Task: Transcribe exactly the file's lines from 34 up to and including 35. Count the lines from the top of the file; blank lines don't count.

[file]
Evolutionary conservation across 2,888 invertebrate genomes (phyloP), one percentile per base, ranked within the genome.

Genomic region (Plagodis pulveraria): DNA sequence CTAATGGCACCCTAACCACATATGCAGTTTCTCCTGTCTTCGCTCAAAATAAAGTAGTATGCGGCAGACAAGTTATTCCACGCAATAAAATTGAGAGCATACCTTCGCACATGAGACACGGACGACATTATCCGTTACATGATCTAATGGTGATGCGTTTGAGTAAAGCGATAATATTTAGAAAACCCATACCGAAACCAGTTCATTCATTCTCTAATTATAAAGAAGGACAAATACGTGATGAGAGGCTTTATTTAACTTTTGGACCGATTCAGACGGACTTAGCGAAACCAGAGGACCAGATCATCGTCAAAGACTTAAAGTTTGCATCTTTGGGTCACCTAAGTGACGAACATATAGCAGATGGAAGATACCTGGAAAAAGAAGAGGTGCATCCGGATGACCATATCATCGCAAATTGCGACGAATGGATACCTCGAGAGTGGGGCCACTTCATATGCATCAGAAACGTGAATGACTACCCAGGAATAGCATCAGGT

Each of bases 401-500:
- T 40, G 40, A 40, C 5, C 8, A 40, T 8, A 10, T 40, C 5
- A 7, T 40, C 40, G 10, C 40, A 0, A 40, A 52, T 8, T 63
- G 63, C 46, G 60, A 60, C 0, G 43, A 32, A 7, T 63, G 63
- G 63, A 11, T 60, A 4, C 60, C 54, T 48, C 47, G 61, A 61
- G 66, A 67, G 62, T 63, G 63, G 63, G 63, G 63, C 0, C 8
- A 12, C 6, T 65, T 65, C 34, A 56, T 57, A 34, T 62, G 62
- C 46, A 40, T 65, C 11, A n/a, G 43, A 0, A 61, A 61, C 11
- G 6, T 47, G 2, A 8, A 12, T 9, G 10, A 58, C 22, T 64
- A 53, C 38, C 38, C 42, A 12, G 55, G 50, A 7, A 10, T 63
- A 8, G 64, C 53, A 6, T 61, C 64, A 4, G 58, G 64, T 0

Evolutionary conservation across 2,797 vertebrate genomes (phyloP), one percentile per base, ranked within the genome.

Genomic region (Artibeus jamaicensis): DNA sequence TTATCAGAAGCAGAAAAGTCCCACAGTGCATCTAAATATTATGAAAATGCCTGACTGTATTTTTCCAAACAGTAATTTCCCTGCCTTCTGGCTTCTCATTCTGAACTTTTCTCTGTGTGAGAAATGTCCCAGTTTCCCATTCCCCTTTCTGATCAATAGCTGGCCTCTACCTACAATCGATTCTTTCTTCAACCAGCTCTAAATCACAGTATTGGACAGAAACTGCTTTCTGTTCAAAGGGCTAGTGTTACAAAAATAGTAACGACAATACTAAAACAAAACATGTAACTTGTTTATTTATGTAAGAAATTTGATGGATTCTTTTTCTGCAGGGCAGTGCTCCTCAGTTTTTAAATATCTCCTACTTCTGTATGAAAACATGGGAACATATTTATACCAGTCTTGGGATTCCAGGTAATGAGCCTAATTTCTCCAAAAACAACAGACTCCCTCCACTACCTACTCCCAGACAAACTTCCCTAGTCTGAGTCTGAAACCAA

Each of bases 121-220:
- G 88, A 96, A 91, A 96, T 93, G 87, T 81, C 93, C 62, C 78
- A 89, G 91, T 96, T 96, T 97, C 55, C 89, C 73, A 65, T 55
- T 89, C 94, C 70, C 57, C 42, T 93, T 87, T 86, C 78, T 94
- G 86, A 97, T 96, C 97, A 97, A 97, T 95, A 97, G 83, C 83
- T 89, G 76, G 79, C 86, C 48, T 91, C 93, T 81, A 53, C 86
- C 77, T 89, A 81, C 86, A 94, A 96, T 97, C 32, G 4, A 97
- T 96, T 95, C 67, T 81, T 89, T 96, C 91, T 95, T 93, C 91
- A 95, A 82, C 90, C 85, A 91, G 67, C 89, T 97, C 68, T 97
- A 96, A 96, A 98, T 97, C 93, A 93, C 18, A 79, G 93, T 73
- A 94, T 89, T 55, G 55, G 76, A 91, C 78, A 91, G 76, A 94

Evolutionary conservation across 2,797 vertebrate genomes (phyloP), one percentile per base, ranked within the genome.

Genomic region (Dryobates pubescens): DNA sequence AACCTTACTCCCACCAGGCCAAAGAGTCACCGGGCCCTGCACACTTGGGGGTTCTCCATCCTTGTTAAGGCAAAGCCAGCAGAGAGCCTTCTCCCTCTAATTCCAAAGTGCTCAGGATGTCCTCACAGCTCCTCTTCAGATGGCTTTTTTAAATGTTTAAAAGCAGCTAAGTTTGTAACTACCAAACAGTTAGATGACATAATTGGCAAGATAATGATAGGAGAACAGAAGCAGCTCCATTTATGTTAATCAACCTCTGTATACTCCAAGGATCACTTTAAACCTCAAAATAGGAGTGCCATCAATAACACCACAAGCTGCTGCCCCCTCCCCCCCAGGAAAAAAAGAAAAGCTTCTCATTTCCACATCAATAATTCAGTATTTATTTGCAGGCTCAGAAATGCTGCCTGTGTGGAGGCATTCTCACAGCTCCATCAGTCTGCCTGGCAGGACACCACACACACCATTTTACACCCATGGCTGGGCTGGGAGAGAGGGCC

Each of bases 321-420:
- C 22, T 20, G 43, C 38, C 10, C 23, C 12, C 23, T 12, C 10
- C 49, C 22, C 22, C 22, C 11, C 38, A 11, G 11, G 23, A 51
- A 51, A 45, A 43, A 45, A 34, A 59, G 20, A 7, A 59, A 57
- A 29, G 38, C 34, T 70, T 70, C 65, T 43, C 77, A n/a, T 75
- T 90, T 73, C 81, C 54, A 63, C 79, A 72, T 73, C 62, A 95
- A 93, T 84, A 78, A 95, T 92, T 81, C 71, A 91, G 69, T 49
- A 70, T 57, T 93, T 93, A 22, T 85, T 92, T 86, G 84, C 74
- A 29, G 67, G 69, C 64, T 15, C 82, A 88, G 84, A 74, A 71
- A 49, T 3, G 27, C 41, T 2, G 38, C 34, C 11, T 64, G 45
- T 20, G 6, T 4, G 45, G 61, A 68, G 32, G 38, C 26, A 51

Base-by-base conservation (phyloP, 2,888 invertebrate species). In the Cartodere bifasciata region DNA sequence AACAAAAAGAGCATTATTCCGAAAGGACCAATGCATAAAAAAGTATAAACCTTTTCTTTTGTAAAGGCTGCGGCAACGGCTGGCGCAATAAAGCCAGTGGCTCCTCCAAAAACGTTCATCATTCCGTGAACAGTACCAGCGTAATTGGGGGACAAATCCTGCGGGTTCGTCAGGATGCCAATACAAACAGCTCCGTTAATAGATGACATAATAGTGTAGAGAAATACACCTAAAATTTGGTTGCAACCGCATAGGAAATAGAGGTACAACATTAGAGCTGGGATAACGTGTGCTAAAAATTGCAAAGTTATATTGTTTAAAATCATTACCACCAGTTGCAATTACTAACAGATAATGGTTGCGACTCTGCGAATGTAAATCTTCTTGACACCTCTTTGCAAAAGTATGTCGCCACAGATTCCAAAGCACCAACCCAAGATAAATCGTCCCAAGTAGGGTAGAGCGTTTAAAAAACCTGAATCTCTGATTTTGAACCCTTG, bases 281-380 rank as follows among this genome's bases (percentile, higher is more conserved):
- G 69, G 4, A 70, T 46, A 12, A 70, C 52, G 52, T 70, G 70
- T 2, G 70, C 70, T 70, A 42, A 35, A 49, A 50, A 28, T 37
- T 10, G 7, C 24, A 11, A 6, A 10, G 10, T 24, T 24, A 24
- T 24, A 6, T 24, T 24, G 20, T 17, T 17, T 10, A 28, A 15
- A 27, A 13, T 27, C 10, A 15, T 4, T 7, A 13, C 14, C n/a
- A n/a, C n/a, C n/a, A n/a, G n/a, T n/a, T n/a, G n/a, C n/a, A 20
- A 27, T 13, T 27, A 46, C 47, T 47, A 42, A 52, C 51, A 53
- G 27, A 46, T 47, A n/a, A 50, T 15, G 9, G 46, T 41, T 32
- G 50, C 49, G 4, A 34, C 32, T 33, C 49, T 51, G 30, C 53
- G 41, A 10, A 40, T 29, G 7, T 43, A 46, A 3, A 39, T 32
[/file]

- T 90, T 73, C 81, C 54, A 63, C 79, A 72, T 73, C 62, A 95
- A 93, T 84, A 78, A 95, T 92, T 81, C 71, A 91, G 69, T 49